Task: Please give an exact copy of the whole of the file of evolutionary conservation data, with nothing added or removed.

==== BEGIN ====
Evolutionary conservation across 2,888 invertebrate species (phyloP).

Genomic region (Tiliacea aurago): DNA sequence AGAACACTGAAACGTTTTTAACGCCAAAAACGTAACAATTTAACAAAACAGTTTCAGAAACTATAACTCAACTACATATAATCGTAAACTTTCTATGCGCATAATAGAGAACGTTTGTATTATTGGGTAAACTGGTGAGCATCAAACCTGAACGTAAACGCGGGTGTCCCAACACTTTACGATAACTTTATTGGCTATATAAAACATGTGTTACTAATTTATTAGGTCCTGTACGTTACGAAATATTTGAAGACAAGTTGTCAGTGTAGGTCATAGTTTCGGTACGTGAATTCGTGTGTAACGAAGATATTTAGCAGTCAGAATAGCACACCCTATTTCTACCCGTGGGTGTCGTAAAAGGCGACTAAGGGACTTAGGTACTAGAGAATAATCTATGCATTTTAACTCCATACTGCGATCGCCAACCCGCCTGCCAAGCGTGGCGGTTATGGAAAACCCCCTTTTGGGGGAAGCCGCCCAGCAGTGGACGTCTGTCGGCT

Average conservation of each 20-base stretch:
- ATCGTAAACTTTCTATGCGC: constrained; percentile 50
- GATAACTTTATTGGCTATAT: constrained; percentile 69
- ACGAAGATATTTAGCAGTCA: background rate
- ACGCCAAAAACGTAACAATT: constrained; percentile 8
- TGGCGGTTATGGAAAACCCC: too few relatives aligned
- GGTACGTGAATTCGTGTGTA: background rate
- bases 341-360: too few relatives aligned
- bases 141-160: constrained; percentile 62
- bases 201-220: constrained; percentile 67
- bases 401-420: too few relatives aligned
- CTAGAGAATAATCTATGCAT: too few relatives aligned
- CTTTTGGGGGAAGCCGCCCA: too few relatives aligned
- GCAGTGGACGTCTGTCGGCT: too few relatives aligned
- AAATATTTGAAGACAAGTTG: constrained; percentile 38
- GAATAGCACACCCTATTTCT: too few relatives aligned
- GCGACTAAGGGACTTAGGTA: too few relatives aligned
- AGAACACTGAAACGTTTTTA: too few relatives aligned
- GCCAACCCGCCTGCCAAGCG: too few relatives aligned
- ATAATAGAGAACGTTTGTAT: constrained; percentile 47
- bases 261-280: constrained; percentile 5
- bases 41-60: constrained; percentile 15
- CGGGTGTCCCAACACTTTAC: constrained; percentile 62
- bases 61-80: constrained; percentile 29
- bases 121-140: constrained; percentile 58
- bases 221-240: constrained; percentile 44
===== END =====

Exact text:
Evolutionary conservation across 2,888 invertebrate species (phyloP).

Genomic region (Tiliacea aurago): DNA sequence AGAACACTGAAACGTTTTTAACGCCAAAAACGTAACAATTTAACAAAACAGTTTCAGAAACTATAACTCAACTACATATAATCGTAAACTTTCTATGCGCATAATAGAGAACGTTTGTATTATTGGGTAAACTGGTGAGCATCAAACCTGAACGTAAACGCGGGTGTCCCAACACTTTACGATAACTTTATTGGCTATATAAAACATGTGTTACTAATTTATTAGGTCCTGTACGTTACGAAATATTTGAAGACAAGTTGTCAGTGTAGGTCATAGTTTCGGTACGTGAATTCGTGTGTAACGAAGATATTTAGCAGTCAGAATAGCACACCCTATTTCTACCCGTGGGTGTCGTAAAAGGCGACTAAGGGACTTAGGTACTAGAGAATAATCTATGCATTTTAACTCCATACTGCGATCGCCAACCCGCCTGCCAAGCGTGGCGGTTATGGAAAACCCCCTTTTGGGGGAAGCCGCCCAGCAGTGGACGTCTGTCGGCT

Average conservation of each 20-base stretch:
- ATCGTAAACTTTCTATGCGC: constrained; percentile 50
- GATAACTTTATTGGCTATAT: constrained; percentile 69
- ACGAAGATATTTAGCAGTCA: background rate
- ACGCCAAAAACGTAACAATT: constrained; percentile 8
- TGGCGGTTATGGAAAACCCC: too few relatives aligned
- GGTACGTGAATTCGTGTGTA: background rate
- bases 341-360: too few relatives aligned
- bases 141-160: constrained; percentile 62
- bases 201-220: constrained; percentile 67
- bases 401-420: too few relatives aligned
- CTAGAGAATAATCTATGCAT: too few relatives aligned
- CTTTTGGGGGAAGCCGCCCA: too few relatives aligned
- GCAGTGGACGTCTGTCGGCT: too few relatives aligned
- AAATATTTGAAGACAAGTTG: constrained; percentile 38
- GAATAGCACACCCTATTTCT: too few relatives aligned
- GCGACTAAGGGACTTAGGTA: too few relatives aligned
- AGAACACTGAAACGTTTTTA: too few relatives aligned
- GCCAACCCGCCTGCCAAGCG: too few relatives aligned
- ATAATAGAGAACGTTTGTAT: constrained; percentile 47
- bases 261-280: constrained; percentile 5
- bases 41-60: constrained; percentile 15
- CGGGTGTCCCAACACTTTAC: constrained; percentile 62
- bases 61-80: constrained; percentile 29
- bases 121-140: constrained; percentile 58
- bases 221-240: constrained; percentile 44